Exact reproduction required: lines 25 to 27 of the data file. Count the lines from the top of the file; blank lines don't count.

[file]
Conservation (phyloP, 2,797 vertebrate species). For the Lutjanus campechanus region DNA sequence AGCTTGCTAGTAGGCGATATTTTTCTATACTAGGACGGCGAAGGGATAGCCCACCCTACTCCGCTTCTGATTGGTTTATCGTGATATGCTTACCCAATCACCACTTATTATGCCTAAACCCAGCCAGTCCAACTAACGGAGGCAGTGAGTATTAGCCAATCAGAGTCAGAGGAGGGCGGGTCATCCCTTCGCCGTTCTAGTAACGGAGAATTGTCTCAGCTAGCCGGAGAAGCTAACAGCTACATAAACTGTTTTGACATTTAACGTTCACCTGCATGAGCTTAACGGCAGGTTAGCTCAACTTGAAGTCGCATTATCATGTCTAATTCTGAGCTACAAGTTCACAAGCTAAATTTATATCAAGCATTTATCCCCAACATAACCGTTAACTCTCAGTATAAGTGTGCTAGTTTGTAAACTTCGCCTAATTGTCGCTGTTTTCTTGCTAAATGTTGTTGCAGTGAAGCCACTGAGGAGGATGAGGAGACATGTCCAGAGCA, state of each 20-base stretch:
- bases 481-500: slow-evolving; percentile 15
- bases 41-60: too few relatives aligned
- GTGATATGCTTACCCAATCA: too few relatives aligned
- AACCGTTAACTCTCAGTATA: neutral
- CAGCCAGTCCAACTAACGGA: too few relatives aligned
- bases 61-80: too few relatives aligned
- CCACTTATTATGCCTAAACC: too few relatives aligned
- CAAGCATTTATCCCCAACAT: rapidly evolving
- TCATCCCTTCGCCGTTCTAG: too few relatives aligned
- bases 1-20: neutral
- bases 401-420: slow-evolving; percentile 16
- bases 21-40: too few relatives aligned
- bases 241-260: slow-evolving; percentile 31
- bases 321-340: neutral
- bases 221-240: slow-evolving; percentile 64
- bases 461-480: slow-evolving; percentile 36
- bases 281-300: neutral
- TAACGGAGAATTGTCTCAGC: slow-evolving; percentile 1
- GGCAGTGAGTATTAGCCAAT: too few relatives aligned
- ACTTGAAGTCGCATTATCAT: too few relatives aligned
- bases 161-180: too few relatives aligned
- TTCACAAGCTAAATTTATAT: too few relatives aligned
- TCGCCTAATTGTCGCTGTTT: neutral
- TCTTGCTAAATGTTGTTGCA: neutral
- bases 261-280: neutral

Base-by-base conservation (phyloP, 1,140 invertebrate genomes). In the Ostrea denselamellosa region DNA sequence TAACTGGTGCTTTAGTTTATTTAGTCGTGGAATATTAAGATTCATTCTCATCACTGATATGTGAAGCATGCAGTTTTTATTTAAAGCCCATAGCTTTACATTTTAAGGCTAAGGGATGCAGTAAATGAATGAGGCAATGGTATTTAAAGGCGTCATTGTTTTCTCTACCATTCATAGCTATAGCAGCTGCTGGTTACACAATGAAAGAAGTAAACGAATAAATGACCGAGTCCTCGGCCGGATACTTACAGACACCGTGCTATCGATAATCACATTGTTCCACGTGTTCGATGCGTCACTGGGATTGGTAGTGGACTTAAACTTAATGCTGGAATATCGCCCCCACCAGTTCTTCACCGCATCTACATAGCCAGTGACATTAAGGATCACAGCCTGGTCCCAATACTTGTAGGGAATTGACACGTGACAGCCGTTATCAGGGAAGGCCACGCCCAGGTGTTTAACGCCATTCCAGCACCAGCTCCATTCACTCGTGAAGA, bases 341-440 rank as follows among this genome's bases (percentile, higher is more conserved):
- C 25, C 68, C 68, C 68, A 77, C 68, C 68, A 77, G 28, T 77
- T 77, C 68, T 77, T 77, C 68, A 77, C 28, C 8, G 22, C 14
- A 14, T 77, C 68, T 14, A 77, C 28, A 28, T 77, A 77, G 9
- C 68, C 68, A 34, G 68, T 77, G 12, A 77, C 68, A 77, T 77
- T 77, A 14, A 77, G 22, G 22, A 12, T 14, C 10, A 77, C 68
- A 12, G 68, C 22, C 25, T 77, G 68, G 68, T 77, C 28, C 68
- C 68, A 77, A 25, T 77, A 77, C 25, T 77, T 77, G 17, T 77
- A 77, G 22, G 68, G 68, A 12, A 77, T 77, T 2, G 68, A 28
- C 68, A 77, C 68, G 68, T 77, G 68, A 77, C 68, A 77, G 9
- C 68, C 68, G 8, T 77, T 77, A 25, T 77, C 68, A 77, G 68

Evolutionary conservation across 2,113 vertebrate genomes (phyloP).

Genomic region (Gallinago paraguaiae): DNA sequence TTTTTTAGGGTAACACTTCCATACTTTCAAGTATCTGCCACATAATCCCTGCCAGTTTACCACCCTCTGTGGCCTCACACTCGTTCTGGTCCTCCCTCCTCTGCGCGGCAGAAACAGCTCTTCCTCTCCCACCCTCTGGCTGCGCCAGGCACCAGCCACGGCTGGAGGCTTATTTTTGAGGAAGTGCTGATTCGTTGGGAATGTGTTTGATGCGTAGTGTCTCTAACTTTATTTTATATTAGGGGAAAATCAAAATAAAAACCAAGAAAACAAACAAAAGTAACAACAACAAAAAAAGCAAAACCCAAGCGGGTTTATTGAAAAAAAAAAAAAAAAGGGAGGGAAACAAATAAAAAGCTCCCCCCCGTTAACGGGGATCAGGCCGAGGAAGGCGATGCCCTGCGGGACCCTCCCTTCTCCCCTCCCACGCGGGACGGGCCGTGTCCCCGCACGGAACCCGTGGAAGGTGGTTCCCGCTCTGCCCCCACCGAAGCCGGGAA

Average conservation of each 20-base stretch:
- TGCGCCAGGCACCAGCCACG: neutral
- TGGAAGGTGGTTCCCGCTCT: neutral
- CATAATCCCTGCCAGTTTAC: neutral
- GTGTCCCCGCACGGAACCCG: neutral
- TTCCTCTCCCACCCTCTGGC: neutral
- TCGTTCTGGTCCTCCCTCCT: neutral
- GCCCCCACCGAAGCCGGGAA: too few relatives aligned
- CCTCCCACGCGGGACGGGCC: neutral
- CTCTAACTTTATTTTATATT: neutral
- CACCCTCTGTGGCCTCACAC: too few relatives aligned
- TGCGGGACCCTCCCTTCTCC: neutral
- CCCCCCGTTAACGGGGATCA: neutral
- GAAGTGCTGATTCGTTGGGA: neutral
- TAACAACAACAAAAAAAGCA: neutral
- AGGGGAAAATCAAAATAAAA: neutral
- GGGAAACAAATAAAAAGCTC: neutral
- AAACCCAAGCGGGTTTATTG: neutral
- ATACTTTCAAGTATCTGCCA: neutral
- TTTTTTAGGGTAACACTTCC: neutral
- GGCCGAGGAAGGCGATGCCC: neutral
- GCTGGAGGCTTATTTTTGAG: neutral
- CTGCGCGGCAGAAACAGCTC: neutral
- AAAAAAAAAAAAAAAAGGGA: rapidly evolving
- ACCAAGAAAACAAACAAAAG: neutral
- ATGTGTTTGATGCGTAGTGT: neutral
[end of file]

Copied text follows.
- TCTTGCTAAATGTTGTTGCA: neutral
- bases 261-280: neutral

Base-by-base conservation (phyloP, 1,140 invertebrate genomes). In the Ostrea denselamellosa region DNA sequence TAACTGGTGCTTTAGTTTATTTAGTCGTGGAATATTAAGATTCATTCTCATCACTGATATGTGAAGCATGCAGTTTTTATTTAAAGCCCATAGCTTTACATTTTAAGGCTAAGGGATGCAGTAAATGAATGAGGCAATGGTATTTAAAGGCGTCATTGTTTTCTCTACCATTCATAGCTATAGCAGCTGCTGGTTACACAATGAAAGAAGTAAACGAATAAATGACCGAGTCCTCGGCCGGATACTTACAGACACCGTGCTATCGATAATCACATTGTTCCACGTGTTCGATGCGTCACTGGGATTGGTAGTGGACTTAAACTTAATGCTGGAATATCGCCCCCACCAGTTCTTCACCGCATCTACATAGCCAGTGACATTAAGGATCACAGCCTGGTCCCAATACTTGTAGGGAATTGACACGTGACAGCCGTTATCAGGGAAGGCCACGCCCAGGTGTTTAACGCCATTCCAGCACCAGCTCCATTCACTCGTGAAGA, bases 341-440 rank as follows among this genome's bases (percentile, higher is more conserved):